Human resource management skills a key to riding out the downturn
Companies must incorporate greater flexibility in the way they manage their people to sustain their business strategy in adverse market conditions, according to PricewaterhouseCoopers LLP. And, with a wave of negative economic news over the last 12 months, employment costs – which include pay, employee benefits, national insurance contributions and administration – require close scrutiny.
Debra De’Ath, Director at PricewaterhouseCoopers LLP, believes hasty attempts to reduce costs such as staff reductions can often do more harm than good. “Reducing headcount can be a knee-jerk reaction to difficult trading pressures but organisations need to remember making redundancies can prove costly, both in terms of payments in lieu of notice and recruiting new staff in an upturn,” she warned. “Companies in all sectors could benefit from thinking creatively about how they reward and deploy their employees as alternatives to redundancies.”
Alternatives to reducing headcount
There are a number of potential alternatives to making employee redundancies, according to PwC. Businesses can consider introducing flexible working, job share arrangements or reduced hours. Other options include seconding staff to charities or clients, or encouraging employees to take career breaks. “In a difficult job market, some people would rather keep their job under a different arrangement, such as with reduced hours, rather than be unemployed,” Ms De’Ath advised. “Strategies like this also mean that when the market picks up it is easier, cheaper and quicker for companies to react.”
Employment costs and remuneration planning
Employment costs can account for up to two thirds of business costs and, in times of market uncertainty, it is unsurprising that CEOs put pressure on their HR and finance functions to manage these costs closely. Tactics for bringing costs under control range from improving expense management to assessing bonus and commission arrangements. Reviewing recruitment policies and processes, together with assessing the use of contractors, can also bring cost benefits.
“Employers and employees alike can benefit from cost-effective remuneration planning,” Ms De’Ath added. “In practice, this might mean introducing flexible remuneration and benefit plans or offering salary sacrifice options. Simple changes at no or low costs can result in significant financial savings for employers and enhanced benefits to employees.”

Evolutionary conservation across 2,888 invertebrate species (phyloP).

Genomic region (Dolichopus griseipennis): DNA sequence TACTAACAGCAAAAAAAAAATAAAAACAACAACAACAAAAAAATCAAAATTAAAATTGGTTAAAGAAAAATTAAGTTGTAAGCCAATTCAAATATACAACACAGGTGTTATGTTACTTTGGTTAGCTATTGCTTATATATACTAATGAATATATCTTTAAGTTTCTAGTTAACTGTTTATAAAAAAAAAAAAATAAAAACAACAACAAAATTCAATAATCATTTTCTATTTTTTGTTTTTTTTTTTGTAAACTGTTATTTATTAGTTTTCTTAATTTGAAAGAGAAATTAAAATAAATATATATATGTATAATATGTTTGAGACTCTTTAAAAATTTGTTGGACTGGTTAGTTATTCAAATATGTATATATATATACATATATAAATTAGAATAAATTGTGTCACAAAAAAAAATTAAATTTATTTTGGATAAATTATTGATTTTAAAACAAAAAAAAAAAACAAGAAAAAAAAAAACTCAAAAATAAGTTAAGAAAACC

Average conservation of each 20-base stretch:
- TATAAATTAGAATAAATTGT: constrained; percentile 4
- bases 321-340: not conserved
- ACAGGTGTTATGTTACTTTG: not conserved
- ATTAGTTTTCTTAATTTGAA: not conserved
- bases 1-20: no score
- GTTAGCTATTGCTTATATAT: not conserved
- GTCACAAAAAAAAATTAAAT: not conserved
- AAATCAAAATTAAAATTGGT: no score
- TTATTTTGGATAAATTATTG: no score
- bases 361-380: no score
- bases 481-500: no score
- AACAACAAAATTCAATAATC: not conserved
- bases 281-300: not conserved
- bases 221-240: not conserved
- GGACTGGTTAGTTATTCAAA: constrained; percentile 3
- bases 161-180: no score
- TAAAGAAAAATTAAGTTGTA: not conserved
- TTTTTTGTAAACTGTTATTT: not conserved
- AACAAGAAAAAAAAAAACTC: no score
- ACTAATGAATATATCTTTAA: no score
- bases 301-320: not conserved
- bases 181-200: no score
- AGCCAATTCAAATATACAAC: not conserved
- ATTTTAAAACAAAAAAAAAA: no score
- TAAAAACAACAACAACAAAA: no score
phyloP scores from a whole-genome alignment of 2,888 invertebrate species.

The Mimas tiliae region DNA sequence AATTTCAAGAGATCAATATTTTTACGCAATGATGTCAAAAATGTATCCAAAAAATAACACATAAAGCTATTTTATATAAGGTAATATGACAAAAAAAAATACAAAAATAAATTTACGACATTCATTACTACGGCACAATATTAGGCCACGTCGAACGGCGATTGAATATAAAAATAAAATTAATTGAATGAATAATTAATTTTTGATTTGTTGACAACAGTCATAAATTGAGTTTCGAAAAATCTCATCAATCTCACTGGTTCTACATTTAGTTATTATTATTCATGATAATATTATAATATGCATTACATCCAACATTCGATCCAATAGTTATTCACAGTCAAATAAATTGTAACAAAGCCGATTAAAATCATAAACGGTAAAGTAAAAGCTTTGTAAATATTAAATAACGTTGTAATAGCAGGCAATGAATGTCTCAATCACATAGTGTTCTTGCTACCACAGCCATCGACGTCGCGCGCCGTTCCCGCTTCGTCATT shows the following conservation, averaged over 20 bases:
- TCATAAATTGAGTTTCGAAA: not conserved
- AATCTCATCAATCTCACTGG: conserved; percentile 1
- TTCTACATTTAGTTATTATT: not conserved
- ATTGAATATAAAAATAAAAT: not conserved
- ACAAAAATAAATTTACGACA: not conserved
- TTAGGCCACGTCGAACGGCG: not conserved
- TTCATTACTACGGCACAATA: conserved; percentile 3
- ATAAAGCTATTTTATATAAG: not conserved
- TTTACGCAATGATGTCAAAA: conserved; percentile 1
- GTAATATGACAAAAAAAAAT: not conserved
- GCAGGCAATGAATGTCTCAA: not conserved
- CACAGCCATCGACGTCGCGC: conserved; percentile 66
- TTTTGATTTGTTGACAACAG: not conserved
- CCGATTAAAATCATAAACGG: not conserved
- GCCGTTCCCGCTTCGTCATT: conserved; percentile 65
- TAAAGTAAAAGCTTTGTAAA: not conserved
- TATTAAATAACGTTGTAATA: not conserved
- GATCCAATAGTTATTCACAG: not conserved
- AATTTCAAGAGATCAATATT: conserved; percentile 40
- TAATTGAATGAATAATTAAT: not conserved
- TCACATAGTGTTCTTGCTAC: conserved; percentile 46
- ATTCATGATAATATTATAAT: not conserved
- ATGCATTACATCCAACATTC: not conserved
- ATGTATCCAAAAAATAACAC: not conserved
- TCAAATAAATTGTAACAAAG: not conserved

Salary sacrifice arrangements
Salary sacrifice arrangements can help employers save on employment costs without reducing the number of their employees. They may be used to structure the provision of, for example, pension plans, childcare, mobile phones, accommodation, travel, car parking, staff restaurant/canteens and company cars. Managed well, they can be cost and time effective ways of providing benefits to employees yet still fully compliant from a tax, employment and consumer law perspective.
If reducing the size of the workforce becomes a necessity, then understanding of legal obligations is vital to ensure the company doesn’t unfairly deal with employees. A lack of awareness will not protect a business from costly legal action and a consequent plummet in public respect.
Ultimately, companies need to be planning ahead and aware that knee-jerk reactions based on short-term thinking often lead to problems in the future. Economic conditions will eventually improve and your business needs to be in a position to capitalise when it does. If the consumer perception drops during the difficult times it will not magically return to bygone days just because economic conditions improve.
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